Wednesday, August 10, 2005

Econbrowser discussion on Hirsch report

Following a few posts about peak oil on his weblog, and a chat on econblog, Prof. Hamilton has opened another scintillating discussion on limitations of the Hirsch report on peak oil. I agree with many of the comments that follow the post, and I will try to collect the nuggets that I feel are in line with my poistion even as this discussion continues:

Heading out: World oil demand grew last year much more rapidly than anticipated, despite an increase in price at the end of the year. It appears that it is likely to do so again this year, even as prices continue to rise.

Joseph Somsel: The PURPOSE of the report was not to forecast future demand at some price point but to explore the technological options for convential oil substitution and their physical delivery timing.

Heading out: I think that what it (Hirsh report) was saying in part is that we have a huge inertia against change in the size and needs for fuel of our current transportation fleet, and that this cannot be turned around in less than about 20 years without significant impact, and that 20 years requires that R&D funds be invested now to find a new answer. Short of having that 20-years, we are in trouble.

Odograph: Do economists have any tricks to tell us if $60/barrel oil is signal or noise? Trend or volatility?

RoyYoung: Nymex WTI contract for 2011 is over $58/bbl! There has been a fundamental shift in the futures market in the last 6 months that is different from the (now outdated) heavy backwardation shape some people are referring to.
....I think the bottom line is that marginal cost to increase world oil production capacity is much higher than in years past (infinity if we have truly reach peak oil), so it will be difficult if not impossible to maintain reasonable rate of economic growth while maintaining current rate of energy consumption (Energy Consumed/GDP). So the choice is either lower future econ growth rate, or lower rate of energy consumption per unit of output.

T.R. Elliot: I'm not a peak oil fanatic. Nor anti-economics. But I do think we need a REALITY BASED community focusing attention on this issue.

I must thank JDH for provoking such a good discussion on a very important topic, even though, IMHO, at times JDH himself tries to dismiss concerns of the peak oil community by trying to stereotype their position. I would rather that he try to explain why the difference between futures prices of next month, and next year has all but disappeared, and the futures for 2010 are still selling at $59 a barrel. Historically, the market has always been in backwardation, but as noted by RoyYoung, this has disappeared in the past year. I doubt that JDH is doubting that prices of oil can be expected to increase steadily in the future. The critical issue is whether the adjustment towards increasing oil prices will come through determined efforts to adapt or through an abrupt realization that there really aren't that many promising alternatives to oil in the transportation sector. In spite of a 50% increase in gasoline prices in the last two years, vehicle purchasers and drivers have shown very little signs of budging from the twenty year old trend of buying bigger, heavier, faster and more powerful vehicles, and then driving those vehicles further than ever before. This market is far from being in any sort of an equillibrium, and I am not willing to trust any of the vehicle price or travel elasticity numbers any more.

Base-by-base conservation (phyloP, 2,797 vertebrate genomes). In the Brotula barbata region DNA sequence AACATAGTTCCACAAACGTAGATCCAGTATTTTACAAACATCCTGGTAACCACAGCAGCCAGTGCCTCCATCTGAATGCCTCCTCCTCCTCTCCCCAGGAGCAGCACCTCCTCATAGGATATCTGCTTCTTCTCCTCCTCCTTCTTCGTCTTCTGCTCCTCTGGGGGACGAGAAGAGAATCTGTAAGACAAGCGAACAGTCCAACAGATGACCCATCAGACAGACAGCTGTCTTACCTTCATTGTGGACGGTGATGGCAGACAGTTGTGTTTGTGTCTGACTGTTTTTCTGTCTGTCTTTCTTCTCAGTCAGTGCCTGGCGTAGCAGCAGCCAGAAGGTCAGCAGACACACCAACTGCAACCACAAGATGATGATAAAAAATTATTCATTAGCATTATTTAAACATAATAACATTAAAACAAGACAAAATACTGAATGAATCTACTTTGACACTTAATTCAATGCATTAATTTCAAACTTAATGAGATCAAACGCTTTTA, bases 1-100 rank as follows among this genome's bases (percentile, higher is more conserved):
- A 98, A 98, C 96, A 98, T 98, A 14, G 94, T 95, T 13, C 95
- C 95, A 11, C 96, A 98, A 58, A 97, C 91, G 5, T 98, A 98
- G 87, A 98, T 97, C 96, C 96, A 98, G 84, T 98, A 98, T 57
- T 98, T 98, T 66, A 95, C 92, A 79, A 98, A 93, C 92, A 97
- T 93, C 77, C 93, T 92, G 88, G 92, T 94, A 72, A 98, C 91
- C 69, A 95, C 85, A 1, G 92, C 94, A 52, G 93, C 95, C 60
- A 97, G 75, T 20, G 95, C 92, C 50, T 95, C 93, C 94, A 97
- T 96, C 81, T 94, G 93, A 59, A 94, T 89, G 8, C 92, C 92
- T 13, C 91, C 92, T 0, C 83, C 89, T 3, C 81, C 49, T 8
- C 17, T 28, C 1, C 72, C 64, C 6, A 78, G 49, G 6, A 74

I don't think that I have the right handle on this issue, but I don't think that anybody has a good understanding of this complex topic. This is precisely why dialogues like this are welcome.


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